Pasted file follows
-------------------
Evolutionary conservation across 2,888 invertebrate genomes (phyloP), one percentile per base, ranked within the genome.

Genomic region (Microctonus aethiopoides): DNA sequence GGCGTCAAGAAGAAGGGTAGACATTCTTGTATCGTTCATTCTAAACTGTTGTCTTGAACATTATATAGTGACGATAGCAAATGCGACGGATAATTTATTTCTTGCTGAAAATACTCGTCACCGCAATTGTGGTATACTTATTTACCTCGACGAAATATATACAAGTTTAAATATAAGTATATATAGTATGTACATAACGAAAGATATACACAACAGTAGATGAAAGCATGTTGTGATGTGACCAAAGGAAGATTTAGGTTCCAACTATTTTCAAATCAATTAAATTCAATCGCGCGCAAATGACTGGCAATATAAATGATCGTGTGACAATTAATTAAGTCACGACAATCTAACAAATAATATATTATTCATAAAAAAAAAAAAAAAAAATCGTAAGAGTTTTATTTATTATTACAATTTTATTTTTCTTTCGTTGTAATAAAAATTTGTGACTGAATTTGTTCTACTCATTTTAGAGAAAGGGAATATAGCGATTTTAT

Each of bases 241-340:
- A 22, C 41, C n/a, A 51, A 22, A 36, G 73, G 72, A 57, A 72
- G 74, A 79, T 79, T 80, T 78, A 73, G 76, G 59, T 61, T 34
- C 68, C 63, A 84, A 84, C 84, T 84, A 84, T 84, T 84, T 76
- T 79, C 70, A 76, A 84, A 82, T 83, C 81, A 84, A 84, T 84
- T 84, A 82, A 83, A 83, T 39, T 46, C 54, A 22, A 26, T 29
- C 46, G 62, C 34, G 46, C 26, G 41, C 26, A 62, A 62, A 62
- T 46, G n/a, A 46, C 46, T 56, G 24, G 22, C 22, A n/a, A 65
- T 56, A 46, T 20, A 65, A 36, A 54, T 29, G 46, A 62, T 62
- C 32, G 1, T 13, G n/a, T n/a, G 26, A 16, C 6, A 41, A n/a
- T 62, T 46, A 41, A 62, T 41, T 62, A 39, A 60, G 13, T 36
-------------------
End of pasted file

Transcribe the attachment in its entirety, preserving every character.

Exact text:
Evolutionary conservation across 2,888 invertebrate genomes (phyloP), one percentile per base, ranked within the genome.

Genomic region (Microctonus aethiopoides): DNA sequence GGCGTCAAGAAGAAGGGTAGACATTCTTGTATCGTTCATTCTAAACTGTTGTCTTGAACATTATATAGTGACGATAGCAAATGCGACGGATAATTTATTTCTTGCTGAAAATACTCGTCACCGCAATTGTGGTATACTTATTTACCTCGACGAAATATATACAAGTTTAAATATAAGTATATATAGTATGTACATAACGAAAGATATACACAACAGTAGATGAAAGCATGTTGTGATGTGACCAAAGGAAGATTTAGGTTCCAACTATTTTCAAATCAATTAAATTCAATCGCGCGCAAATGACTGGCAATATAAATGATCGTGTGACAATTAATTAAGTCACGACAATCTAACAAATAATATATTATTCATAAAAAAAAAAAAAAAAAATCGTAAGAGTTTTATTTATTATTACAATTTTATTTTTCTTTCGTTGTAATAAAAATTTGTGACTGAATTTGTTCTACTCATTTTAGAGAAAGGGAATATAGCGATTTTAT

Each of bases 241-340:
- A 22, C 41, C n/a, A 51, A 22, A 36, G 73, G 72, A 57, A 72
- G 74, A 79, T 79, T 80, T 78, A 73, G 76, G 59, T 61, T 34
- C 68, C 63, A 84, A 84, C 84, T 84, A 84, T 84, T 84, T 76
- T 79, C 70, A 76, A 84, A 82, T 83, C 81, A 84, A 84, T 84
- T 84, A 82, A 83, A 83, T 39, T 46, C 54, A 22, A 26, T 29
- C 46, G 62, C 34, G 46, C 26, G 41, C 26, A 62, A 62, A 62
- T 46, G n/a, A 46, C 46, T 56, G 24, G 22, C 22, A n/a, A 65
- T 56, A 46, T 20, A 65, A 36, A 54, T 29, G 46, A 62, T 62
- C 32, G 1, T 13, G n/a, T n/a, G 26, A 16, C 6, A 41, A n/a
- T 62, T 46, A 41, A 62, T 41, T 62, A 39, A 60, G 13, T 36